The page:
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Nashville shows its resolve after massive flooding

Courtesy Grand Ole Opry

When more than a foot of rain fell on Nashville and central Tennessee May 2-3, the stage of the “Grand Ole Opry” was under 2 feet of water. On May 4, Opry performers, including Marty Stuart and longtime Opry star Jeannie Seely, who lost her car and home to the flood, were back on stage at Nashville’s War Memorial Auditorium.

In true the-show-must-go-on fashion, the Opry, which is marking its 85th anniversary this year, quickly found alternative venues, including the historic Ryman Auditorium, its former home for many years, and a local church, and didn’t miss a show.

“It was really incredible they were able to make this happen,” said Heather Middleton, director of public relations for the Nashville Convention and Visitors Bureau.

The Gaylord Opryland Hotel, located in the same complex as the Grand Ole Opry House along the Cumberland River in northeast Nashville, was not as fortunate. The massive 2,900-room hotel had to evacuate 1,500 guests at midnight Sunday and transport them to a high school. Up to 10 feet of water had pooled in the hotel’s famous glass-ceiling atriums and in more than 100 hotel rooms.

The adjacent Opry Mills shopping center, home to Bass Pro Shop, was also heavily damaged. Although at press time Opry officials hoped to be back in its home in June, it was expected to be several months before the resort hotel or the shopping center are reopened.

The Nashville Symphony Orchestra also has had to relocate to alternate venues after the basement of its home, the downtown Schermerhorn Center, was flooded, damaging rehearsal halls and dressing rooms.

The nearby Country Music Hall of Fame and Museum also had water in its basement and a first floor theater, but its exhibits and artifacts were safely above the water on the second, third and fourth levels, and the museum was open again the weekend following the flood.

However, an especially heart-rendering loss were dozens of historic musical instruments belonging to the Musicians Hall of Fame, which were in storage as the hall sought a new home after being evicted from its former location for construction of the city’s new convention center. The instruments ranged from Jimi Hendrix’s 1966 Fender to the bass Lighting Chance used for Hank Williams’ final recording session to a guitar used in recording the theme for the television series “MASH.”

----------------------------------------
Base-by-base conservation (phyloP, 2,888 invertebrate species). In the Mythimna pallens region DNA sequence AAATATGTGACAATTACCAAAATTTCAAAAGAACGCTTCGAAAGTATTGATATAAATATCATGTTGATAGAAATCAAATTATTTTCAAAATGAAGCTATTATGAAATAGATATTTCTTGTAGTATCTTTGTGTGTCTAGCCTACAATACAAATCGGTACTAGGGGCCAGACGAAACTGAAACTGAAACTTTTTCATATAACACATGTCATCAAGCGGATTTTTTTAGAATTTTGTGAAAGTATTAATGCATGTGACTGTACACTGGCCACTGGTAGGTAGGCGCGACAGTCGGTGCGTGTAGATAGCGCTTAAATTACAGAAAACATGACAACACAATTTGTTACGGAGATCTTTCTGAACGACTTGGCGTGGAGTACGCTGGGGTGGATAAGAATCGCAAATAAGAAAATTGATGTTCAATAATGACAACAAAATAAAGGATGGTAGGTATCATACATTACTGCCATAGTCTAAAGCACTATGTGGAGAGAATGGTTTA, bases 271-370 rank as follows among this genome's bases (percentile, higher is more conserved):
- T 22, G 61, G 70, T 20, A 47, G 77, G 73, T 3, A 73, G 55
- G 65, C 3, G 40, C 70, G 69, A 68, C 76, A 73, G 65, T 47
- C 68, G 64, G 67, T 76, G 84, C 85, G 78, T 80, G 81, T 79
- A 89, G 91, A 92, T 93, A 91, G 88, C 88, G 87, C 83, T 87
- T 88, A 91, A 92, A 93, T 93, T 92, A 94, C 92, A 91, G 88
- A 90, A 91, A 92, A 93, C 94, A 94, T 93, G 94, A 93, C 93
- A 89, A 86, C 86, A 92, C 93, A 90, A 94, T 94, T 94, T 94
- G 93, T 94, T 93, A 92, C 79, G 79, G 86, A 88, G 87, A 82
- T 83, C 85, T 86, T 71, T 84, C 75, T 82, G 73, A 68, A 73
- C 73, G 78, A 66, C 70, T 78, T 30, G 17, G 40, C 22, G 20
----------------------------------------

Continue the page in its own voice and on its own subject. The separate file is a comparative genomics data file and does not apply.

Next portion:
The Music Valley Wax Museum across the street from the Opryland Hotel was heavily damaged and is closed indefinitely. A nearby Holiday Inn Express was the only other Nashville hotel closed, while the other clubs and venues in the Music Valley were open, as were the clubs along downtown’s Printer’s Alley and the honky-tonks along Lower Broad.

“The honky-tonks never closed; they played through the flood,” said Middleton.

Although its offices did not have power for nearly a week, the CVB quickly jumped on the Internet to let people know what was happening.

“The website and social media such as Facebook and Twitter were definitely the best way of communicating with people with the most up-to-date information,” said Middleton.

And that information was that “we are still up and running,” she said. Several local musicians recorded free public service announcements that were being aired on more than 850 radio stations around the country with the same message.

“Nashville’s hospitality industry remained largely intact while record-breaking rains fell over the city,” said CVB president Butch Spyridon. “Our hallmark attractions and hotels are open, and our world famous hospitality is ready to welcome guests.”

The CVB also set up an extensive flood information section on its website that provided information about the status of attractions, events, music, restaurants and hotel availability.

However, Middleton said she expected the site would not be needed by June. She suggested groups go to or call 800-657-6910.

A week after the flooding, the CVB’s website home page proudly and defiantly proclaimed, “We are Music City, we are open. Come hell or high water, Music City will do what it does best. You can still hear the songs of the city pumping out of every corner. Sing along, dance ‘til it hurts and party Music City-style. We are.”

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